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Vincent Lapointe says traces of banned substance could have come from bodily fluids

One of Canada's top 2020 Olympic medal contenders is expected to find out a decision on a doping case affecting her status for Tokyo on Monday.

Star Canadian canoeist expects ruling on Tokyo doping case on Monday

Laurence Vincent Lapointe, one of Canada's top 2020 Olympic medal hopefuls, is expected to received a decision on her doping case, which will impact her status for Tokyo, on Monday. (Pavel Golovkin/Associated Press)

Laurence Vincent Lapointe, one of Canada's top Olympic medal contenders, says that the trace amounts of a banned substance found in her system could have come from bodily fluids exchanged with her former boyfriend.

Radio-Canada has learned that the star canoeist and her lawyer, Adam Klevinas, presented this information when she went before ICF's Doping Control Panel in Lausanne, Switzerland, in December.

The 27-year-old was provisionally suspended by the World Anti-Doping Agency for having trace amounts of the banned substance Ligandrol in an out-of-competition doping test conducted in July.

Ligandrol, which is on the World Anti-Doping Agency's list of banned substances, is used to treat conditions such as muscle wasting and osteoporosis and is considered to have effects similar to anabolic steroids.

Verdict expected Monday

The native of Trois-Rivieres, Que., is expecting to receive a verdict on her case on Monday.

If found guilty, the 11-time world champion could miss the Tokyo Games.

In a press conference in August, Vincent Lapointe vehemently denied voluntarily consuming the prohibited substance.

"I [want] people to remember: I didn't do it. But on the other hand, it was in my system and, at that time, I didn't know how it ended up there."

In search of answers, Klevinas turned to a lab in Strasbourg, France, where, through a hair analysis, it was discovered that Vincent Lapointe's former boyfriend had consumed a product containing a significant amount of Ligandrol.

Subsequent tests by Vincent Lapionte's team confirmed that the trace amounts in her body could have come from a transmission of bodily fluids between her and her then boyfriend.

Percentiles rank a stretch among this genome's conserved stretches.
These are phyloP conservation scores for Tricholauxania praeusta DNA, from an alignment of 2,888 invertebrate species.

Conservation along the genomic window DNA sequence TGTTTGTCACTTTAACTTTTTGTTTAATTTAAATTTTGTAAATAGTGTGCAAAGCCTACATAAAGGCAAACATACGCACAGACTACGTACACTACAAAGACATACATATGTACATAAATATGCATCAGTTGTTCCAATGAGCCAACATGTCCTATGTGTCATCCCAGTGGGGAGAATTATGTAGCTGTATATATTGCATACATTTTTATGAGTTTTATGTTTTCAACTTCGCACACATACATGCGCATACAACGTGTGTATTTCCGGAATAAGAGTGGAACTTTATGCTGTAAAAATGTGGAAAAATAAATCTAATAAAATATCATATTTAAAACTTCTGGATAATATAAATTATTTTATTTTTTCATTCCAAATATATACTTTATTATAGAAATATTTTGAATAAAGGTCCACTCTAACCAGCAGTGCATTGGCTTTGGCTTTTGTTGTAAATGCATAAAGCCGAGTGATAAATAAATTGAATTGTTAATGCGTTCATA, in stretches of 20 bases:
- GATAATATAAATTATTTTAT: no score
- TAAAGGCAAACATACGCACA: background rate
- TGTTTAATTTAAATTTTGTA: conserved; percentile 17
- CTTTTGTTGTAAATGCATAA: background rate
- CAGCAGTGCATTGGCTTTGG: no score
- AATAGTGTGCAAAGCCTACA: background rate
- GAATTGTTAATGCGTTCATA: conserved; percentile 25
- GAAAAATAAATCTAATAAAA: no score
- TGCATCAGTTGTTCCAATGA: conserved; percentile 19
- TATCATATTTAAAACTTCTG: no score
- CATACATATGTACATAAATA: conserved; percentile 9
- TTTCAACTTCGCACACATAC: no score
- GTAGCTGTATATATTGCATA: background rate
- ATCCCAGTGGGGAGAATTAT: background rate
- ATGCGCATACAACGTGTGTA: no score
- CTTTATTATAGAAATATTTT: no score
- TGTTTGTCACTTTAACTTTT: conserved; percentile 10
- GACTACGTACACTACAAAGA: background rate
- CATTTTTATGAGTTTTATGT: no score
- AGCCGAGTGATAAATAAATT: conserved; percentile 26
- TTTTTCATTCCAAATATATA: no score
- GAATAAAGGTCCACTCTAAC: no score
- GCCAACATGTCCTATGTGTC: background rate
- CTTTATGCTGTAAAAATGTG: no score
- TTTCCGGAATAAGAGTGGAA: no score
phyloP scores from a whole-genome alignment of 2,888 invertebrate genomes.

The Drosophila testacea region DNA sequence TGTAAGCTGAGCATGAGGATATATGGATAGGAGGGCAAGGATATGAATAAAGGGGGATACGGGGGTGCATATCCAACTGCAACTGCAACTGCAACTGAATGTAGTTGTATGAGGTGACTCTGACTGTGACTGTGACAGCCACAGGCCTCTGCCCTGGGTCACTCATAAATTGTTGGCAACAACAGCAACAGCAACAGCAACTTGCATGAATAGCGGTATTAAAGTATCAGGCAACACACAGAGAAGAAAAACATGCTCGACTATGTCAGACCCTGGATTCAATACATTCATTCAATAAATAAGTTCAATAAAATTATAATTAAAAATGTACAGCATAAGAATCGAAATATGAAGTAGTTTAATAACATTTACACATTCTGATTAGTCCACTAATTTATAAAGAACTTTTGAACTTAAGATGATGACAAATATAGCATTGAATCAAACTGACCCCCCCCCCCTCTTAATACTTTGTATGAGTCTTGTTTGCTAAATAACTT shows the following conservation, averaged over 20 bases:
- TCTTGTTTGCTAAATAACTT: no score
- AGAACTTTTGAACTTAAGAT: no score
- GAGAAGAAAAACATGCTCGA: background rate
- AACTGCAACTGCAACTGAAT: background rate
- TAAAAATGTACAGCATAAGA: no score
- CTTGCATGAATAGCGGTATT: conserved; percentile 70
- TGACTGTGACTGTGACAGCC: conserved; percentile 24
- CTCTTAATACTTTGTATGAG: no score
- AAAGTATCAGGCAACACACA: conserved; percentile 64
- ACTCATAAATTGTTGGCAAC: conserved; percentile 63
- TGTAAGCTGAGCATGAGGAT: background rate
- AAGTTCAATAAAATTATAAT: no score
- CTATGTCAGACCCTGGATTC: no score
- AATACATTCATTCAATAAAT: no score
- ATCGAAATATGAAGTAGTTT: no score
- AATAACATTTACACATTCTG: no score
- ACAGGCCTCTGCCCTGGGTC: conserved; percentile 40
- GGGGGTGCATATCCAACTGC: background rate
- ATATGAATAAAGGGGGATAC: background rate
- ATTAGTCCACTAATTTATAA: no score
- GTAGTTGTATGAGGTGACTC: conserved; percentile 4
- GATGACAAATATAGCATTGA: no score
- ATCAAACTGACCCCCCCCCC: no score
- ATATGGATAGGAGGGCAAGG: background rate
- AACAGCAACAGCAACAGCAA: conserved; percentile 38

"[Vincent Lapointe's] result returned negative," says Klevinas, "which meant that she had only been exposed to the product once. It was the first step to demonstrate that she was innocent."

Before arriving at this conclusion, Vincent Lapointe's team said that they revised the tests and analysis over several months.

They began by submitting her supplements as well as an amino acid used by her former partner for analysis in a laboratory approved by WADA. And according to her team, none of the products had been contaminated with Ligandrol.

Vincent Lapointe even took a polygraph test, which her team also told Radio-Canada that she passed.

We had a lead; now we had to ask questions.- Vincent Lapointe's lawyer



That's when they decided to send a sample of her boyfriend's hair to the laboratory.

A little less than two weeks later, the mystery was almost solved. According to Klevinas, the analysis revealed the presence of Ligandrol in her former boyfriend's body between the months of April and October 2019.

"There was a peak just when [Vincent Lapointe] was checked," said Klevinas. "We had a lead; now we had to ask questions."

That's when Vincent Lapointe's ex-partner finally admitted that he was also using another substance, SR9011, which he had hidden. Although Ligandrol does not appear anywhere on the ingredient list of the bottle, a large amount of this prohibited substance was found in the SR9011 sample during its analysis.

"Finally, he admitted to me that he had taken it the evening of July 25, before a soccer practice. And Laurence was tested on the morning of the 29th," Klevinas says.

According to Klevinas, the young man panicked when he saw the magnitude of the situation and all the media attention around Vincent Lapointe. That's why he didn't mention taking SR9011 before being asked about the presence of Ligandrol in the results of his hair tests, several weeks later.
 
Vincent Lapointe is a gold-medal contender having won a combined 11 world titles in C-1 and C-2 in her career.

With files from Radio-Canada and The Canadian Press